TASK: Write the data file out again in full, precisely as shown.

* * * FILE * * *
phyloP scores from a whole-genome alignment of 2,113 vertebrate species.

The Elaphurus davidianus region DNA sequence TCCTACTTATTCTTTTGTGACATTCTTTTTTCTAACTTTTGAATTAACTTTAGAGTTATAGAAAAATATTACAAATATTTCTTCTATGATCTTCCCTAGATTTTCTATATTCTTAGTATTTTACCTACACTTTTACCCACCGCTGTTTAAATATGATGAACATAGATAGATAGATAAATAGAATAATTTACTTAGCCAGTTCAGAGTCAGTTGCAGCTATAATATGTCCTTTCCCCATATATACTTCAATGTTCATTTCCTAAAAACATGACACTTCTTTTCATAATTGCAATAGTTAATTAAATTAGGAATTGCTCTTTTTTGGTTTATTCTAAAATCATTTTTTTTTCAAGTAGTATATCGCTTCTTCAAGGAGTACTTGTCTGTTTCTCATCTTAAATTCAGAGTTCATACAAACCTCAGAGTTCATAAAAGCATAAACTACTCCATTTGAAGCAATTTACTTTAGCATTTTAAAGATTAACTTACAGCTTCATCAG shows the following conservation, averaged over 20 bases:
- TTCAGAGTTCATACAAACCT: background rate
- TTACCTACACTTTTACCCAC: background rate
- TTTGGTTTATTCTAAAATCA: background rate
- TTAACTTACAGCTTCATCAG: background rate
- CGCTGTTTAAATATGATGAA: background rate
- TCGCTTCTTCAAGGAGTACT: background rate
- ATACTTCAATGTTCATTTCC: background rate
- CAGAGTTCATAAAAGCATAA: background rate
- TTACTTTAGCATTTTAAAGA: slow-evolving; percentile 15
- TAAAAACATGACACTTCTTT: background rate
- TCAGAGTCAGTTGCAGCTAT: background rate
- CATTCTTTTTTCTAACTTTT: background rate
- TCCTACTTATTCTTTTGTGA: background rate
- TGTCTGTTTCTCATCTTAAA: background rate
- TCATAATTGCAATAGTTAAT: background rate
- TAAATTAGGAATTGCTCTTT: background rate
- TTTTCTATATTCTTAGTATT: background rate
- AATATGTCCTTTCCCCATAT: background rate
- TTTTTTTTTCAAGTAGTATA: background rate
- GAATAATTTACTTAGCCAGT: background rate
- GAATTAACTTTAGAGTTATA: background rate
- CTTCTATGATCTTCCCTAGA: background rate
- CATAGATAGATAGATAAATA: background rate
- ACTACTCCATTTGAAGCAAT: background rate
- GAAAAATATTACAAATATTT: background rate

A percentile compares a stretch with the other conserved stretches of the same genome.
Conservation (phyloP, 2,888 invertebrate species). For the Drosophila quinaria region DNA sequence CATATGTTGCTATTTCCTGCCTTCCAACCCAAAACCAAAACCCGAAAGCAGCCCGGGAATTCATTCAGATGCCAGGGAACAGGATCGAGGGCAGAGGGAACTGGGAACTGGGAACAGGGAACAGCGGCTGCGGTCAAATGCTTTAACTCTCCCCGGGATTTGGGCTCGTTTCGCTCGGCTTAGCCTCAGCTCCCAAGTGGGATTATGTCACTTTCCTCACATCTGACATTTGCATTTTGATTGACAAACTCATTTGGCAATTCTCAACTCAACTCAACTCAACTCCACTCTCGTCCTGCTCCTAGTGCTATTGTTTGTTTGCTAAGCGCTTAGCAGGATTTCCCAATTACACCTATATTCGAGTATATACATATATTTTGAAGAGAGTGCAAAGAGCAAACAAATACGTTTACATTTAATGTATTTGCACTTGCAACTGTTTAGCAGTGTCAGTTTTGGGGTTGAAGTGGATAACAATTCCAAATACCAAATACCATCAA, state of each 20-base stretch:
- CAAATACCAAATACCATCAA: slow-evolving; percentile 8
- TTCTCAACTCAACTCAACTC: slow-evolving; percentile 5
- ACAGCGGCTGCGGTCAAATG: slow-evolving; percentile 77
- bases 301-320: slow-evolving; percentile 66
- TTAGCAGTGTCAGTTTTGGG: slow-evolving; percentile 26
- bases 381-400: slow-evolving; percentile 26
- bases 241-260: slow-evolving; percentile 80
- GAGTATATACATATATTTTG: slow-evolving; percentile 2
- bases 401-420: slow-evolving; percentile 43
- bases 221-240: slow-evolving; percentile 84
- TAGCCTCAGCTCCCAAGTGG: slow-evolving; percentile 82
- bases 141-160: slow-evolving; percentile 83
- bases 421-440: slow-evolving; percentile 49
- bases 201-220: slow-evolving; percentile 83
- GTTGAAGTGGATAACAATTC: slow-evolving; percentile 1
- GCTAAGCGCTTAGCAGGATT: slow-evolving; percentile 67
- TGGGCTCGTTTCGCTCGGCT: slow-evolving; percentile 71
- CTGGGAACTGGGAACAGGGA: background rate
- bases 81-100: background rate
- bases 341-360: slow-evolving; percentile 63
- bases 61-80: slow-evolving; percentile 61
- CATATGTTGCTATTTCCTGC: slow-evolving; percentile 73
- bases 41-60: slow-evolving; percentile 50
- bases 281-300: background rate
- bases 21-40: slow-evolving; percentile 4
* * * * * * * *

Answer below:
phyloP scores from a whole-genome alignment of 2,113 vertebrate species.

The Elaphurus davidianus region DNA sequence TCCTACTTATTCTTTTGTGACATTCTTTTTTCTAACTTTTGAATTAACTTTAGAGTTATAGAAAAATATTACAAATATTTCTTCTATGATCTTCCCTAGATTTTCTATATTCTTAGTATTTTACCTACACTTTTACCCACCGCTGTTTAAATATGATGAACATAGATAGATAGATAAATAGAATAATTTACTTAGCCAGTTCAGAGTCAGTTGCAGCTATAATATGTCCTTTCCCCATATATACTTCAATGTTCATTTCCTAAAAACATGACACTTCTTTTCATAATTGCAATAGTTAATTAAATTAGGAATTGCTCTTTTTTGGTTTATTCTAAAATCATTTTTTTTTCAAGTAGTATATCGCTTCTTCAAGGAGTACTTGTCTGTTTCTCATCTTAAATTCAGAGTTCATACAAACCTCAGAGTTCATAAAAGCATAAACTACTCCATTTGAAGCAATTTACTTTAGCATTTTAAAGATTAACTTACAGCTTCATCAG shows the following conservation, averaged over 20 bases:
- TTCAGAGTTCATACAAACCT: background rate
- TTACCTACACTTTTACCCAC: background rate
- TTTGGTTTATTCTAAAATCA: background rate
- TTAACTTACAGCTTCATCAG: background rate
- CGCTGTTTAAATATGATGAA: background rate
- TCGCTTCTTCAAGGAGTACT: background rate
- ATACTTCAATGTTCATTTCC: background rate
- CAGAGTTCATAAAAGCATAA: background rate
- TTACTTTAGCATTTTAAAGA: slow-evolving; percentile 15
- TAAAAACATGACACTTCTTT: background rate
- TCAGAGTCAGTTGCAGCTAT: background rate
- CATTCTTTTTTCTAACTTTT: background rate
- TCCTACTTATTCTTTTGTGA: background rate
- TGTCTGTTTCTCATCTTAAA: background rate
- TCATAATTGCAATAGTTAAT: background rate
- TAAATTAGGAATTGCTCTTT: background rate
- TTTTCTATATTCTTAGTATT: background rate
- AATATGTCCTTTCCCCATAT: background rate
- TTTTTTTTTCAAGTAGTATA: background rate
- GAATAATTTACTTAGCCAGT: background rate
- GAATTAACTTTAGAGTTATA: background rate
- CTTCTATGATCTTCCCTAGA: background rate
- CATAGATAGATAGATAAATA: background rate
- ACTACTCCATTTGAAGCAAT: background rate
- GAAAAATATTACAAATATTT: background rate

A percentile compares a stretch with the other conserved stretches of the same genome.
Conservation (phyloP, 2,888 invertebrate species). For the Drosophila quinaria region DNA sequence CATATGTTGCTATTTCCTGCCTTCCAACCCAAAACCAAAACCCGAAAGCAGCCCGGGAATTCATTCAGATGCCAGGGAACAGGATCGAGGGCAGAGGGAACTGGGAACTGGGAACAGGGAACAGCGGCTGCGGTCAAATGCTTTAACTCTCCCCGGGATTTGGGCTCGTTTCGCTCGGCTTAGCCTCAGCTCCCAAGTGGGATTATGTCACTTTCCTCACATCTGACATTTGCATTTTGATTGACAAACTCATTTGGCAATTCTCAACTCAACTCAACTCAACTCCACTCTCGTCCTGCTCCTAGTGCTATTGTTTGTTTGCTAAGCGCTTAGCAGGATTTCCCAATTACACCTATATTCGAGTATATACATATATTTTGAAGAGAGTGCAAAGAGCAAACAAATACGTTTACATTTAATGTATTTGCACTTGCAACTGTTTAGCAGTGTCAGTTTTGGGGTTGAAGTGGATAACAATTCCAAATACCAAATACCATCAA, state of each 20-base stretch:
- CAAATACCAAATACCATCAA: slow-evolving; percentile 8
- TTCTCAACTCAACTCAACTC: slow-evolving; percentile 5
- ACAGCGGCTGCGGTCAAATG: slow-evolving; percentile 77
- bases 301-320: slow-evolving; percentile 66
- TTAGCAGTGTCAGTTTTGGG: slow-evolving; percentile 26
- bases 381-400: slow-evolving; percentile 26
- bases 241-260: slow-evolving; percentile 80
- GAGTATATACATATATTTTG: slow-evolving; percentile 2
- bases 401-420: slow-evolving; percentile 43
- bases 221-240: slow-evolving; percentile 84
- TAGCCTCAGCTCCCAAGTGG: slow-evolving; percentile 82
- bases 141-160: slow-evolving; percentile 83
- bases 421-440: slow-evolving; percentile 49
- bases 201-220: slow-evolving; percentile 83
- GTTGAAGTGGATAACAATTC: slow-evolving; percentile 1
- GCTAAGCGCTTAGCAGGATT: slow-evolving; percentile 67
- TGGGCTCGTTTCGCTCGGCT: slow-evolving; percentile 71
- CTGGGAACTGGGAACAGGGA: background rate
- bases 81-100: background rate
- bases 341-360: slow-evolving; percentile 63
- bases 61-80: slow-evolving; percentile 61
- CATATGTTGCTATTTCCTGC: slow-evolving; percentile 73
- bases 41-60: slow-evolving; percentile 50
- bases 281-300: background rate
- bases 21-40: slow-evolving; percentile 4